We’ve compiled the practical travel information you need, including visas, customs, duty-free shopping, and insurance.
Many airlines fly to Australia and prices vary considerably, so it pays to shop around for a flight. Consider the length of the flight and any mandatory stopovers. Start by contacting the major airlines or your local Aussie Specialist travel agent.
All of Australia’s international airports have regular public transport such as bus, train and taxi connections and private transfers with the city centres. Shuttle buses are also available and provide transfers to accommodation.
Many international cruise ships visit Australia’s cities, and there are opportunities to take tours and rejoin the ship or stay longer and fly back home. Most cruise ships visit Australian shores during the summer months.
Unless you are an Australian or New Zealand citizen, you will need a visa to enter Australia. New Zealand passport holders can apply for a visa upon arrival in the country. All other passport holders must apply for a visa before leaving home. You can apply for a range of visas, including tourist visas and working holiday visas, at your nearest Australian Consulate. For more detailed information go to the Australian government Visas & Immigration website
Customs and quarantine
Australia’s customs laws prevent you from bringing drugs, steroids, weapons, firearms and protected wildlife into Australia. Some common items such as fresh or packaged food, fruit, eggs, meat, plants, seeds, skins and feathers are also prohibited. There is no limit on currency but you will need to declare amounts over $10,000. For more detailed information go to the Australian government Customs & Quarantine page
Medicine brought into Australia for personal use is subject to controls and must be declared on your arrival. It is recommended you bring a prescription or letter from your doctor outlining your medical condition and the medicine you are carrying. For more detailed information go to the Medicare Australia website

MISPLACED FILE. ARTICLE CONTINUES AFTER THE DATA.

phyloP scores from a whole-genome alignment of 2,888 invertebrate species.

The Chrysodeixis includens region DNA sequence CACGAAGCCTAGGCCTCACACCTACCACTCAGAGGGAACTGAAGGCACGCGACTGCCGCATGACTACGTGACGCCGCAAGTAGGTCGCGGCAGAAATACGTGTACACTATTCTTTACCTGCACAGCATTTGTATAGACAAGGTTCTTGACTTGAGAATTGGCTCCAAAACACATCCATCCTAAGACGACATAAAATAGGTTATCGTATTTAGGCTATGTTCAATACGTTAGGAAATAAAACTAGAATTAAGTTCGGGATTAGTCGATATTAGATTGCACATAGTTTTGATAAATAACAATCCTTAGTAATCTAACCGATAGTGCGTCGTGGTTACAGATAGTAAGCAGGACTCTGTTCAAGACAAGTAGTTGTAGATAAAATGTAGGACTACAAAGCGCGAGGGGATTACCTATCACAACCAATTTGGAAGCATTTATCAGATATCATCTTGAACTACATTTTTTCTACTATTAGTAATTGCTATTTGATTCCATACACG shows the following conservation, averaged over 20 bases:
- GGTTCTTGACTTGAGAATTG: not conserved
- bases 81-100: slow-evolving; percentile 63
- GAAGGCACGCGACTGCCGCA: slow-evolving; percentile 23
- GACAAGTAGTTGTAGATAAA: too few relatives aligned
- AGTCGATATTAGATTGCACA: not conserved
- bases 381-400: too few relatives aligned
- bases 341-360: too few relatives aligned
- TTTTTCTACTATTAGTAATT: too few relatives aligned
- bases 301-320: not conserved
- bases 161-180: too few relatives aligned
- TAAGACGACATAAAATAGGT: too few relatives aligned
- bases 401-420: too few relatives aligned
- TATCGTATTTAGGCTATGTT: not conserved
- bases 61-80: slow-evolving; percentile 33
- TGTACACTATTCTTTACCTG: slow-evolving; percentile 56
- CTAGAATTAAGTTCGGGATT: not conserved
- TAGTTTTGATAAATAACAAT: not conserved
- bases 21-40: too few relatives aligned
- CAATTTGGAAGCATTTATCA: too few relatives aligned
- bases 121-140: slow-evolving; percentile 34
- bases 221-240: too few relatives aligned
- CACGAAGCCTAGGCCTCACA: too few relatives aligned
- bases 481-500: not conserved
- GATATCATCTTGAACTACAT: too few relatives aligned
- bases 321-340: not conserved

You don’t require vaccinations unless you have come from, or have visited a yellow fever infected country within six days of your arrival. Read the Australian Government Yellow fever fact sheets
Taking out a travel insurance policy that covers theft, loss, accidents and medical problems is highly recommended. If you plan on doing any adventure sports like scuba diving, bungee jumping, motorcycling, skiing and even bushwalking, check that your policy fully covers you. The Australian Government has reciprocal agreements covering limited subsidised health services for medical treatment with some countries through Medicare. For more detailed information go to the Medicare Australia website
Duty Free shopping
You can go duty free shopping once you’ve purchased your airline ticket. There is a limit on how much you can bring into the country including the quantities of alcohol and cigarettes. You’ll need to declare goods exceeding this limit at Customs. Also be aware of restrictions on the quantity of fluid you can take on board. For more detailed information go to the Australian Customs website
Useful travel tips
Currency, communications, health and safety and shopping are all important aspects of planning your trip to Australia. If you have a disability or will be travelling with someone who has special needs, you also need to know about the facilities on offer. Find out more
Australia’s climate varies across the continent, from hot and tropical in the far north to cool and even snowy in the south. Our seasons are the opposite to those in the northern hemisphere. Between December and February is summer for most of the country, and the wet season in the tropical north. The Australian winter from June to August is generally mild, but offers snow in the southern mountain regions and dry, sunny days in our northern states. It’s important to protect yourself from the Australian sun with a hat, shirt and SPF30+ sunscreen. For more detailed information go to the Australian Government Bureau of Meteorology.
Australia has three time zones: Eastern Standard Time (EST) for the eastern states, Central Standard Time (CST) for the Northern Territory and South Australia and Western Standard Time (WST) for Western Australia. CST is half an hour behind EST and WST is two hours behind EST.
Most Australian states wind their clocks forward an hour during the Daylight Saving period. New South Wales, Australian Capital Territory, Victoria, Tasmania and South Australia do this from the beginning of October to the beginning of April. The Northern Territory, Western Australia and Queensland don’t have Daylight Saving.